Is the repeatable battery for the assessment of neuropsychological status factor structure appropriate for inpatient psychiatry? An exploratory and higher-order analysis.
ABSTRACT The present study, utilizing a sample of inpatients with schizophrenia or schizoaffective disorder (n = 167), examined the factor structure of the Repeatable Battery for the Assessment of Neuropsychological Status (RBANS). Principal axis exploratory factor analysis, multiple factor extraction criteria, and higher-order factor analysis were used. Results were inconsistent with the five-factor structure of the RBANS purported in the test manual. Factor extraction criteria recommended extraction of one or two factors. Extraction of two factors resulted in a memory dimension and a less homogeneous visual perception and processing speed dimension. Higher-order analysis found that a second-order factor, representing general neurocognitive functioning, accounted for over three times the total and common variance than the two first-order factors combined. It was concluded that although the RBANS appears to be a useful measure of general neurocognitive functioning for inpatients with schizophrenia or schizoaffective disorder, clinical interpretation beyond a general factor (i.e., Total Scale score) should be done with caution in this population. Limitations of the present study and directions for future research are discussed.
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ABSTRACT: Huntington disease (HD) is a neurodegenerative disease associated with cognitive, motor, and psychiatric deterioration over time. Although there is currently no cure for HD, there has been a surge of clinical trials available to patients with HD over the past 5 years. However, cognitive measures have generally been lacking from these trials. A brief, repeatable neuropsychological battery is needed to assess cognitive endpoints. The Repeatable Battery for the Assessment of Neuropsychological Status (RBANS) may be useful for assessing change in interventional studies or for clinical monitoring. A total of 38 patients with HD were assessed using the RBANS, other cognitive tests, and the standardized HD battery (Unified Huntington's Disease Rating Scale, UHDRS) at two clinic visits approximately 16 months apart. The RBANS Attention Index, as well as individual subtest scores on Coding, Digit Span, List Recognition, Figure Copy, and Figure Recall all declined significantly over this interval. Performance on the UHDRS cognitive tests (Symbol Digit Modalities; Stroop Color, and Stroop Word) also declined, as did functional capacity. Results suggest that cognitive changes were detected both on established cognitive tasks used in HD research and on the RBANS in patients with measurable functional decline. The RBANS provided additional information about other cognitive domains affected (e.g., memory) and may be a useful measure for tracking longitudinal change.Journal of Clinical and Experimental Neuropsychology 10/2009; 32(6):573-8. · 1.86 Impact Factor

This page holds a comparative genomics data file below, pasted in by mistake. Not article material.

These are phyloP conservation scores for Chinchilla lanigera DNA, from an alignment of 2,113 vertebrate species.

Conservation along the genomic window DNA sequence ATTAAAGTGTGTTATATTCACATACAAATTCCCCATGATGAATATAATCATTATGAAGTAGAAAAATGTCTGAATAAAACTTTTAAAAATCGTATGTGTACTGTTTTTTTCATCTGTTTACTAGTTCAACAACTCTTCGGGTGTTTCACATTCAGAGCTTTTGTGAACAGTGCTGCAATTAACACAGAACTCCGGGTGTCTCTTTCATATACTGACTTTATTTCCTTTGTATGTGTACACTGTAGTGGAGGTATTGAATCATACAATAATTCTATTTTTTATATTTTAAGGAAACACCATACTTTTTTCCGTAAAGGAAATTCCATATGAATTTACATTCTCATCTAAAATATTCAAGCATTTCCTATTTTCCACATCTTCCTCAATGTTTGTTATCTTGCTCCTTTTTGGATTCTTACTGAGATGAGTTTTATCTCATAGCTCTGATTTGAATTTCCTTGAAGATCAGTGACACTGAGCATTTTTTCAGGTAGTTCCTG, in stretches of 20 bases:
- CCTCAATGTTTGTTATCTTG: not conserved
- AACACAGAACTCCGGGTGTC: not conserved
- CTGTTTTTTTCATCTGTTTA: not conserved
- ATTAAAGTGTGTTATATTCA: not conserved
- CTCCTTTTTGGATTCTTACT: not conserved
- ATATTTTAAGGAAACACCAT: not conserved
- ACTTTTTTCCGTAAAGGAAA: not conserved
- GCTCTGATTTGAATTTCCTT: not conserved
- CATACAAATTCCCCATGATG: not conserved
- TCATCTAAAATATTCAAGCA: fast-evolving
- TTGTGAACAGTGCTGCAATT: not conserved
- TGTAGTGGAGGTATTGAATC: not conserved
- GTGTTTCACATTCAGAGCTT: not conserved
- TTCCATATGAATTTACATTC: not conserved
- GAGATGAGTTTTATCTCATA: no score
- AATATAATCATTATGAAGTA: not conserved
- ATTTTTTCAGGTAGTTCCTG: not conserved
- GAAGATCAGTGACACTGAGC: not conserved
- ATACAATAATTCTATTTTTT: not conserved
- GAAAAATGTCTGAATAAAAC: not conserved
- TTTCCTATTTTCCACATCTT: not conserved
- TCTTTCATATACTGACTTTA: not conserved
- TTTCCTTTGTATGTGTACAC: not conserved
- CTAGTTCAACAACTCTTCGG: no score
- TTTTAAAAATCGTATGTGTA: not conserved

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ABSTRACT: Cognitive change following bilateral subthalamic nucleus (STN) deep brain stimulation (DBS) surgery in those with Parkinson's disease (PD) has led to equivocal results. The current study applied a standardized regression-based (SRB) method based on 20 medically managed PD patients and 20 STN DBS PD surgical patients who were administered the Repeatable Battery of Neuropsychological Status (RBANS). Of the medically managed PD participants, 94% remained stable compared to 73% of the DBS group. In the DBS group cognitive change was noted on the Total scale and the Immediate Memory Index. A secondary analysis also revealed reliable change on several subtest scores. Although preliminary, the current study provides change parameters for post DBS surgery on this brief battery.The Clinical Neuropsychologist 10/2010; 24(8):1339-54. · 1.68 Impact Factor
- Psychological Bulletin 04/1988; 103(2):265-75. · 15.58 Impact Factor